The 1976 Montreal Olympics branding sits right up there with Munich (my personal favorite) and Mexico on the pantheon of graphic design’s greatest achievements. I’m curious to see which of the more recent Olympics — if any — ends up being canonized by the design community in years to come. From the looks of things we shouldn’t hold our collective breath, it’s all been downhill since 1984.
1996 was a pivotal year for me musically. It was the year DJ Shadow released Endtroducing and it was the year I was first properly introduced to electronic music, an experience that certainly altered the course of my life. Although Endtroducing probably ended up having more of a direct influence on my sound, the impetus for me wanting to create my own music was without a doubt LTJ Bukem’s Logical Progression, a continuous mix of what was later referred to as “Intelligent Drum And Bass”.
I was given the album by a friend (on MiniDisc of all things) and it served as the soundtrack to an entire semester of school. We ended up building a battery-powered backpack and walking around in the forests above San Francisco, blasting this sort of music through the mist and Eucalyptus trees; some of my best memories of this city. Sadly, Drum And Bass took some pretty hard turns a few years after this and I just couldn’t keep up. There were a few practitioners of this sound still releasing (most notably, perhaps, Big Bud) but in general things sort of devolved from here on out — to my ears at least. There were several more Logical Progression compilations released after this one (which was later referred to as Logical Progression: Level 1), but none managed to capture the zeitgeist quite like the first.
I think beyond the music, the associated artwork also had a big impact on me. One of my first forays into Photoshop was essentially just a bad ripoff of this cover. I did a little digging and it looks like it was designed by Phillip Wells (aka Basement Phil). Here is a quote from him (unverified of course) on the Logical Progression Discogs page:
I organised the deal for this compilation with Pete Tong at London Records on behalf of Dan aka LTJ Bukem.
When he was sent to an artist studio to do the sleeve, I got a phone call late in the afternoon from Dan saying he could not come up with a sleeve he was happy with and would I come and help. So I left my office at Vinyl Distribution in Reading and made my way up to London and when I arrived Dan was all flustered as the sleeve had to be done that day.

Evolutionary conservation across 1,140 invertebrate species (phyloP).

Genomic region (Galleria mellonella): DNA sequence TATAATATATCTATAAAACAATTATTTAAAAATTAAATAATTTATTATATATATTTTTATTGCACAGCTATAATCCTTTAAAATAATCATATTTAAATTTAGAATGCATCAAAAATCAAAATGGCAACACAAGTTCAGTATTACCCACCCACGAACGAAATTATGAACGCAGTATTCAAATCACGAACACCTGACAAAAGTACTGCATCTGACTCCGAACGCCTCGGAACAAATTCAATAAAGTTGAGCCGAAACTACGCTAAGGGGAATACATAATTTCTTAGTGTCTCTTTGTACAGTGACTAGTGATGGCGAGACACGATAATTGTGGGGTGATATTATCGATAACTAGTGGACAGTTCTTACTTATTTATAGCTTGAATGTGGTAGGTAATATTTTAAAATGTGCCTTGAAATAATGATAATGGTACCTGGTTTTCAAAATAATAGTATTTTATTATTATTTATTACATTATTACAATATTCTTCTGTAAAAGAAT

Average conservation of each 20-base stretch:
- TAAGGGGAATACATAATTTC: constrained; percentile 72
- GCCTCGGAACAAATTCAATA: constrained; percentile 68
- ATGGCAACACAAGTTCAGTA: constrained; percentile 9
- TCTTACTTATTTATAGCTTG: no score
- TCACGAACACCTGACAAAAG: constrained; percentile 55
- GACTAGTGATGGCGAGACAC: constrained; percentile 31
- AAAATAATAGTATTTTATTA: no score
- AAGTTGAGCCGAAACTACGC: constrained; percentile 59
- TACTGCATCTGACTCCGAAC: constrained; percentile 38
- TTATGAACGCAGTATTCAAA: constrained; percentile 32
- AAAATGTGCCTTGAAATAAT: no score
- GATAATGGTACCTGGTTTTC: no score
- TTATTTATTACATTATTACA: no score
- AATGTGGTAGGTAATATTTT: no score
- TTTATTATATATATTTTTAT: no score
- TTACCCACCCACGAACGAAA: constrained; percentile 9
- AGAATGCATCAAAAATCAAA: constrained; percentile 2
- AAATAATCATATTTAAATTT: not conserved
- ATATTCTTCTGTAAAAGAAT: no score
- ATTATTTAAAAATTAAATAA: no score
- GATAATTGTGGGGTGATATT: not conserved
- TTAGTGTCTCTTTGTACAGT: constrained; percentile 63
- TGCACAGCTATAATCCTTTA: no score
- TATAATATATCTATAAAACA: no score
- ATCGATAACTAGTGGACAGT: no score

I looked through loads of pictures before coming across the picture used. I knew it was the one because of the ray of light shining down on the Earth, and remember saying to Dan that it was the perfect image as I saw the music that had been released on the label over the three previous years had been a shining light for the DnB scene. – Basement Phil
So enough background, on to the tracks. These are a few of the standouts for me. Photek’s Pharoah (referred to elsewhere as Rings Around Saturn) is far and away the best song on the album and would definitely make my all-time top 100 list.
This is Nemo 33, the deepest swimming pool in the world. Located in Brussels, Belgium, the 113 ft. deep diving facility was designed by diving expert John Beernaerts for instruction, recreation, and film production.
I love the layout and colors of the space; the multi-level plateaus at the top are incredible. This really has a sort of 2001 vibe with a healthy dose of spent fuel pool thrown in. Would love to have a swim in there.
Tonight we’re kicking off Treasure Island with Nightlife at Academy of Sciences. Shigeto and Groundislava live, Heathered Pearls (Jakub) DJ set, and ISO50 / Tycho booth with shirts, prints and music. See you there!
When I’m not injured or stuck in a moving vehicle on tour, my favorite thing in the world is cycling. Unfortunately the equipment and attire associated with the sport often run counter to my taste as a designer. So I was pretty excited to see this set by Bernard; definitely the first time I’ve ever been truly impressed by the design of a jersey / shorts (of course, BMC make some very nice looking frames, but they can be very hit and miss). But, as is always the case with anything designed well, it’s sold out and you can’t have it. Hopefully Bernard gets off his ass and prints some more because summer is almost over and my knee is feeling pretty good.
With the London 2012 games (along with their controversial branding) in full swing I thought I’d revisit one of my favorite — Olympic or otherwise — branding campaigns ever: that which was created for the 1968 Mexico Olympics. Graphic Ambient has some beautiful images of the work in the real world, some of which I’d never seen before. I definitely have to say that I prefer Otl Aicher’s work for the 72 Munich games; but this has it’s own thing going on and after all it did come first! Related reading: Design Magazine #237 Via Graphic Ambient